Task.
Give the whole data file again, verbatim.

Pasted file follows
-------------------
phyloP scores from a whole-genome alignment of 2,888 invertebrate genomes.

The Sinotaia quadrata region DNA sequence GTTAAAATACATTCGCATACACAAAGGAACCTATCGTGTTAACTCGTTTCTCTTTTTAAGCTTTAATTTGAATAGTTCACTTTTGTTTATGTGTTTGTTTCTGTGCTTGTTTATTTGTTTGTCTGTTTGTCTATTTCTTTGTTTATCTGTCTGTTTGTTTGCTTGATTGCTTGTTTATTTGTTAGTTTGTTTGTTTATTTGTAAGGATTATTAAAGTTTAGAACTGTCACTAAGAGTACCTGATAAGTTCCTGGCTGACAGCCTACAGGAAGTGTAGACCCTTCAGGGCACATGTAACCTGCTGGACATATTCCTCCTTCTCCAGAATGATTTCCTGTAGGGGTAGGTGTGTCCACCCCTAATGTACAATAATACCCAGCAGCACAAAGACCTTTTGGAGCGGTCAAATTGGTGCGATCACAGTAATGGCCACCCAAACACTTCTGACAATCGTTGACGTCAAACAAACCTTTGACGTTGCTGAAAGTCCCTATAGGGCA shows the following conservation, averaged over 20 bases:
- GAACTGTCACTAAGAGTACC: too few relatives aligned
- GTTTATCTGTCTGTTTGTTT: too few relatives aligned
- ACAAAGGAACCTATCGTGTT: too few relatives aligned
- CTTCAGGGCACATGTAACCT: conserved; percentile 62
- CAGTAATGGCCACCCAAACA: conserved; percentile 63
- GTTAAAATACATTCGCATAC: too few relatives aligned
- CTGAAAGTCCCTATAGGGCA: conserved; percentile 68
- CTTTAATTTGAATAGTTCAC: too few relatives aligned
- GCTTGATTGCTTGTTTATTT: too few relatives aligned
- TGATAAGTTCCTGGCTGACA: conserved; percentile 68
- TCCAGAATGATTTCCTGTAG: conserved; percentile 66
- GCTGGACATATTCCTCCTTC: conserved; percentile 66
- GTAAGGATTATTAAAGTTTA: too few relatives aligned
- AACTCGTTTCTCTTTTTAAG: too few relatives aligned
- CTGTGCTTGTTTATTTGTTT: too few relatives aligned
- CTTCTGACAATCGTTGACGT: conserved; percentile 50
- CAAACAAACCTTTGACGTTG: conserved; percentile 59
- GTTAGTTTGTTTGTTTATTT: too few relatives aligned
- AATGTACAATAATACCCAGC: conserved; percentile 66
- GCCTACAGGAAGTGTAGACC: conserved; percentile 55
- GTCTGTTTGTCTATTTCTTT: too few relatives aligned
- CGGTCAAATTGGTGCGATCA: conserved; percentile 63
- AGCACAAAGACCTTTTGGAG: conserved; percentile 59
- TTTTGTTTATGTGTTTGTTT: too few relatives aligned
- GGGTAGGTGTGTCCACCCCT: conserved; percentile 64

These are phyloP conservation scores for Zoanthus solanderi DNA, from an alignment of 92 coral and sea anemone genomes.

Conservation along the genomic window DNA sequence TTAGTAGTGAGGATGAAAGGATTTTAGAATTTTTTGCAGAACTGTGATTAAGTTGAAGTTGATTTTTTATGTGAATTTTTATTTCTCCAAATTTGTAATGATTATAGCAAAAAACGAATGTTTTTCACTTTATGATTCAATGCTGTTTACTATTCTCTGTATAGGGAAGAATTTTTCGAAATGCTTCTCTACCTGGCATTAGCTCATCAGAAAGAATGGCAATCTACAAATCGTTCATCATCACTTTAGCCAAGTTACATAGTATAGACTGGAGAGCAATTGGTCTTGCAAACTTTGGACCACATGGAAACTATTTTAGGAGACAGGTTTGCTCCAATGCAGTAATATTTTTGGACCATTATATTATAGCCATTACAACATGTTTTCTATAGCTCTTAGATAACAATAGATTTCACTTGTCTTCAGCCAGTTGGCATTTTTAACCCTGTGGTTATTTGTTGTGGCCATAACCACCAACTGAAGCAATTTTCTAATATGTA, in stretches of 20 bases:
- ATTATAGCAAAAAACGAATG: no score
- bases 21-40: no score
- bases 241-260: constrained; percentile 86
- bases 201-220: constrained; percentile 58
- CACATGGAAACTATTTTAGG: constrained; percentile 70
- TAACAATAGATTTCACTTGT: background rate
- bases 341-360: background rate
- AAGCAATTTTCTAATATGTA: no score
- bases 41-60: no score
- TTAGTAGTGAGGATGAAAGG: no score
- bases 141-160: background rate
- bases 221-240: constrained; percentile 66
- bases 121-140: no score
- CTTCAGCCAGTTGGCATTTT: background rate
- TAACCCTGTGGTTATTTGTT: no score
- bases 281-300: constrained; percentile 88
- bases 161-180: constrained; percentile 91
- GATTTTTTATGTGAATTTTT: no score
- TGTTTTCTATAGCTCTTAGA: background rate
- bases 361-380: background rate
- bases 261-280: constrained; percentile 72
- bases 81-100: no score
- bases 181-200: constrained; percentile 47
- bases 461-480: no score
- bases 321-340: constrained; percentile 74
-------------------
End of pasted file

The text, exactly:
phyloP scores from a whole-genome alignment of 2,888 invertebrate genomes.

The Sinotaia quadrata region DNA sequence GTTAAAATACATTCGCATACACAAAGGAACCTATCGTGTTAACTCGTTTCTCTTTTTAAGCTTTAATTTGAATAGTTCACTTTTGTTTATGTGTTTGTTTCTGTGCTTGTTTATTTGTTTGTCTGTTTGTCTATTTCTTTGTTTATCTGTCTGTTTGTTTGCTTGATTGCTTGTTTATTTGTTAGTTTGTTTGTTTATTTGTAAGGATTATTAAAGTTTAGAACTGTCACTAAGAGTACCTGATAAGTTCCTGGCTGACAGCCTACAGGAAGTGTAGACCCTTCAGGGCACATGTAACCTGCTGGACATATTCCTCCTTCTCCAGAATGATTTCCTGTAGGGGTAGGTGTGTCCACCCCTAATGTACAATAATACCCAGCAGCACAAAGACCTTTTGGAGCGGTCAAATTGGTGCGATCACAGTAATGGCCACCCAAACACTTCTGACAATCGTTGACGTCAAACAAACCTTTGACGTTGCTGAAAGTCCCTATAGGGCA shows the following conservation, averaged over 20 bases:
- GAACTGTCACTAAGAGTACC: too few relatives aligned
- GTTTATCTGTCTGTTTGTTT: too few relatives aligned
- ACAAAGGAACCTATCGTGTT: too few relatives aligned
- CTTCAGGGCACATGTAACCT: conserved; percentile 62
- CAGTAATGGCCACCCAAACA: conserved; percentile 63
- GTTAAAATACATTCGCATAC: too few relatives aligned
- CTGAAAGTCCCTATAGGGCA: conserved; percentile 68
- CTTTAATTTGAATAGTTCAC: too few relatives aligned
- GCTTGATTGCTTGTTTATTT: too few relatives aligned
- TGATAAGTTCCTGGCTGACA: conserved; percentile 68
- TCCAGAATGATTTCCTGTAG: conserved; percentile 66
- GCTGGACATATTCCTCCTTC: conserved; percentile 66
- GTAAGGATTATTAAAGTTTA: too few relatives aligned
- AACTCGTTTCTCTTTTTAAG: too few relatives aligned
- CTGTGCTTGTTTATTTGTTT: too few relatives aligned
- CTTCTGACAATCGTTGACGT: conserved; percentile 50
- CAAACAAACCTTTGACGTTG: conserved; percentile 59
- GTTAGTTTGTTTGTTTATTT: too few relatives aligned
- AATGTACAATAATACCCAGC: conserved; percentile 66
- GCCTACAGGAAGTGTAGACC: conserved; percentile 55
- GTCTGTTTGTCTATTTCTTT: too few relatives aligned
- CGGTCAAATTGGTGCGATCA: conserved; percentile 63
- AGCACAAAGACCTTTTGGAG: conserved; percentile 59
- TTTTGTTTATGTGTTTGTTT: too few relatives aligned
- GGGTAGGTGTGTCCACCCCT: conserved; percentile 64

These are phyloP conservation scores for Zoanthus solanderi DNA, from an alignment of 92 coral and sea anemone genomes.

Conservation along the genomic window DNA sequence TTAGTAGTGAGGATGAAAGGATTTTAGAATTTTTTGCAGAACTGTGATTAAGTTGAAGTTGATTTTTTATGTGAATTTTTATTTCTCCAAATTTGTAATGATTATAGCAAAAAACGAATGTTTTTCACTTTATGATTCAATGCTGTTTACTATTCTCTGTATAGGGAAGAATTTTTCGAAATGCTTCTCTACCTGGCATTAGCTCATCAGAAAGAATGGCAATCTACAAATCGTTCATCATCACTTTAGCCAAGTTACATAGTATAGACTGGAGAGCAATTGGTCTTGCAAACTTTGGACCACATGGAAACTATTTTAGGAGACAGGTTTGCTCCAATGCAGTAATATTTTTGGACCATTATATTATAGCCATTACAACATGTTTTCTATAGCTCTTAGATAACAATAGATTTCACTTGTCTTCAGCCAGTTGGCATTTTTAACCCTGTGGTTATTTGTTGTGGCCATAACCACCAACTGAAGCAATTTTCTAATATGTA, in stretches of 20 bases:
- ATTATAGCAAAAAACGAATG: no score
- bases 21-40: no score
- bases 241-260: constrained; percentile 86
- bases 201-220: constrained; percentile 58
- CACATGGAAACTATTTTAGG: constrained; percentile 70
- TAACAATAGATTTCACTTGT: background rate
- bases 341-360: background rate
- AAGCAATTTTCTAATATGTA: no score
- bases 41-60: no score
- TTAGTAGTGAGGATGAAAGG: no score
- bases 141-160: background rate
- bases 221-240: constrained; percentile 66
- bases 121-140: no score
- CTTCAGCCAGTTGGCATTTT: background rate
- TAACCCTGTGGTTATTTGTT: no score
- bases 281-300: constrained; percentile 88
- bases 161-180: constrained; percentile 91
- GATTTTTTATGTGAATTTTT: no score
- TGTTTTCTATAGCTCTTAGA: background rate
- bases 361-380: background rate
- bases 261-280: constrained; percentile 72
- bases 81-100: no score
- bases 181-200: constrained; percentile 47
- bases 461-480: no score
- bases 321-340: constrained; percentile 74